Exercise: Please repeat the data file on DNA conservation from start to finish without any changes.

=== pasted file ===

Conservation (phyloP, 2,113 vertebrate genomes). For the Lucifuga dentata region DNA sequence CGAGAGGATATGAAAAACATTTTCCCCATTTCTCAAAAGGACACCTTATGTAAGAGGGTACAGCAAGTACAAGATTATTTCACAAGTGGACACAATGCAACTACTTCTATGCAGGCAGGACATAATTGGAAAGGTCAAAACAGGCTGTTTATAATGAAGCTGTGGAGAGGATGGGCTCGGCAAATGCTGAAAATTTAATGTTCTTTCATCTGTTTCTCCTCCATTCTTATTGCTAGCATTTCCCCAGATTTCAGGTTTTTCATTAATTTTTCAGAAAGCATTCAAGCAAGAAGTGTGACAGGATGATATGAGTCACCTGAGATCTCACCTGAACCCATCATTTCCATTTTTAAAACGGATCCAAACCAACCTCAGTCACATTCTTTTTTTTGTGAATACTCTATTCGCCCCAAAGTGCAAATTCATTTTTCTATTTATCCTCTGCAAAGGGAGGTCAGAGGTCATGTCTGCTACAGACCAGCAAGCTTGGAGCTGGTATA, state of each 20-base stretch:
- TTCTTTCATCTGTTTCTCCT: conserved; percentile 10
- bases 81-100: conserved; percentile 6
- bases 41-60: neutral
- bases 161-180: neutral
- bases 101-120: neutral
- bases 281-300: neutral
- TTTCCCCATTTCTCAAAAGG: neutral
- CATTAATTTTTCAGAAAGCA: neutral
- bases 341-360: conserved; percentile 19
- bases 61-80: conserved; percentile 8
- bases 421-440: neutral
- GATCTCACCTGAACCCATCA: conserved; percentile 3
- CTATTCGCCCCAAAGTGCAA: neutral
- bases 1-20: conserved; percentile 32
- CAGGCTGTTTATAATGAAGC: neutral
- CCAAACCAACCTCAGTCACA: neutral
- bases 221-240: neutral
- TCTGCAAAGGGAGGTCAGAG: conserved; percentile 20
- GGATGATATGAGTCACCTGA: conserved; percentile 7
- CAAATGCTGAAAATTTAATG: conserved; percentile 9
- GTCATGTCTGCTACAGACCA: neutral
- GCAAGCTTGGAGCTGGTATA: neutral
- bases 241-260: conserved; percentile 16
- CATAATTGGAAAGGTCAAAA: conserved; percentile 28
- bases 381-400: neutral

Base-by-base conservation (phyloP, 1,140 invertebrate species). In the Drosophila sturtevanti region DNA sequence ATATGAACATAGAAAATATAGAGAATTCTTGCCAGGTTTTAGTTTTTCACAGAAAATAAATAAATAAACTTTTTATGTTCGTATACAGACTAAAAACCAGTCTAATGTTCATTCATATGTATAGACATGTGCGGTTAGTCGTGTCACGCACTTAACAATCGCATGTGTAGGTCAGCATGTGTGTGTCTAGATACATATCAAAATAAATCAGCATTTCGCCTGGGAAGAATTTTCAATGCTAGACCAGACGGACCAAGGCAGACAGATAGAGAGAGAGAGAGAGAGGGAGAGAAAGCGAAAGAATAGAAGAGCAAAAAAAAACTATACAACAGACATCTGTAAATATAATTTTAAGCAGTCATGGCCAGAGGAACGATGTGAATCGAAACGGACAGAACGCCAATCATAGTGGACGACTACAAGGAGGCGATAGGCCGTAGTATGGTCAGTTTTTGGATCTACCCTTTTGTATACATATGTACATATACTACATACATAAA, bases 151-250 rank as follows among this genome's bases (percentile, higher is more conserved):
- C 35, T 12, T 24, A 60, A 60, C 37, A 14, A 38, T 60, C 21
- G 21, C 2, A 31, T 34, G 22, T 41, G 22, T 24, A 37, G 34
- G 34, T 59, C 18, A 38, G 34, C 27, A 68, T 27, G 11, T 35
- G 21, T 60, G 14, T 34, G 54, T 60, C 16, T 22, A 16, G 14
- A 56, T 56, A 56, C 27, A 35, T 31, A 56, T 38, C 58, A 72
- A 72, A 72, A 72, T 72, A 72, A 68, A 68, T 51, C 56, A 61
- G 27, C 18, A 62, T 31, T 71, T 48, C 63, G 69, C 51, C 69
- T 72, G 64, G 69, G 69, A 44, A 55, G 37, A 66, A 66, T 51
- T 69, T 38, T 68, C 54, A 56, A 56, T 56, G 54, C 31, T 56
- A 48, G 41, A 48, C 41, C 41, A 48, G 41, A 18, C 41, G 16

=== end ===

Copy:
Conservation (phyloP, 2,113 vertebrate genomes). For the Lucifuga dentata region DNA sequence CGAGAGGATATGAAAAACATTTTCCCCATTTCTCAAAAGGACACCTTATGTAAGAGGGTACAGCAAGTACAAGATTATTTCACAAGTGGACACAATGCAACTACTTCTATGCAGGCAGGACATAATTGGAAAGGTCAAAACAGGCTGTTTATAATGAAGCTGTGGAGAGGATGGGCTCGGCAAATGCTGAAAATTTAATGTTCTTTCATCTGTTTCTCCTCCATTCTTATTGCTAGCATTTCCCCAGATTTCAGGTTTTTCATTAATTTTTCAGAAAGCATTCAAGCAAGAAGTGTGACAGGATGATATGAGTCACCTGAGATCTCACCTGAACCCATCATTTCCATTTTTAAAACGGATCCAAACCAACCTCAGTCACATTCTTTTTTTTGTGAATACTCTATTCGCCCCAAAGTGCAAATTCATTTTTCTATTTATCCTCTGCAAAGGGAGGTCAGAGGTCATGTCTGCTACAGACCAGCAAGCTTGGAGCTGGTATA, state of each 20-base stretch:
- TTCTTTCATCTGTTTCTCCT: conserved; percentile 10
- bases 81-100: conserved; percentile 6
- bases 41-60: neutral
- bases 161-180: neutral
- bases 101-120: neutral
- bases 281-300: neutral
- TTTCCCCATTTCTCAAAAGG: neutral
- CATTAATTTTTCAGAAAGCA: neutral
- bases 341-360: conserved; percentile 19
- bases 61-80: conserved; percentile 8
- bases 421-440: neutral
- GATCTCACCTGAACCCATCA: conserved; percentile 3
- CTATTCGCCCCAAAGTGCAA: neutral
- bases 1-20: conserved; percentile 32
- CAGGCTGTTTATAATGAAGC: neutral
- CCAAACCAACCTCAGTCACA: neutral
- bases 221-240: neutral
- TCTGCAAAGGGAGGTCAGAG: conserved; percentile 20
- GGATGATATGAGTCACCTGA: conserved; percentile 7
- CAAATGCTGAAAATTTAATG: conserved; percentile 9
- GTCATGTCTGCTACAGACCA: neutral
- GCAAGCTTGGAGCTGGTATA: neutral
- bases 241-260: conserved; percentile 16
- CATAATTGGAAAGGTCAAAA: conserved; percentile 28
- bases 381-400: neutral

Base-by-base conservation (phyloP, 1,140 invertebrate species). In the Drosophila sturtevanti region DNA sequence ATATGAACATAGAAAATATAGAGAATTCTTGCCAGGTTTTAGTTTTTCACAGAAAATAAATAAATAAACTTTTTATGTTCGTATACAGACTAAAAACCAGTCTAATGTTCATTCATATGTATAGACATGTGCGGTTAGTCGTGTCACGCACTTAACAATCGCATGTGTAGGTCAGCATGTGTGTGTCTAGATACATATCAAAATAAATCAGCATTTCGCCTGGGAAGAATTTTCAATGCTAGACCAGACGGACCAAGGCAGACAGATAGAGAGAGAGAGAGAGAGGGAGAGAAAGCGAAAGAATAGAAGAGCAAAAAAAAACTATACAACAGACATCTGTAAATATAATTTTAAGCAGTCATGGCCAGAGGAACGATGTGAATCGAAACGGACAGAACGCCAATCATAGTGGACGACTACAAGGAGGCGATAGGCCGTAGTATGGTCAGTTTTTGGATCTACCCTTTTGTATACATATGTACATATACTACATACATAAA, bases 151-250 rank as follows among this genome's bases (percentile, higher is more conserved):
- C 35, T 12, T 24, A 60, A 60, C 37, A 14, A 38, T 60, C 21
- G 21, C 2, A 31, T 34, G 22, T 41, G 22, T 24, A 37, G 34
- G 34, T 59, C 18, A 38, G 34, C 27, A 68, T 27, G 11, T 35
- G 21, T 60, G 14, T 34, G 54, T 60, C 16, T 22, A 16, G 14
- A 56, T 56, A 56, C 27, A 35, T 31, A 56, T 38, C 58, A 72
- A 72, A 72, A 72, T 72, A 72, A 68, A 68, T 51, C 56, A 61
- G 27, C 18, A 62, T 31, T 71, T 48, C 63, G 69, C 51, C 69
- T 72, G 64, G 69, G 69, A 44, A 55, G 37, A 66, A 66, T 51
- T 69, T 38, T 68, C 54, A 56, A 56, T 56, G 54, C 31, T 56
- A 48, G 41, A 48, C 41, C 41, A 48, G 41, A 18, C 41, G 16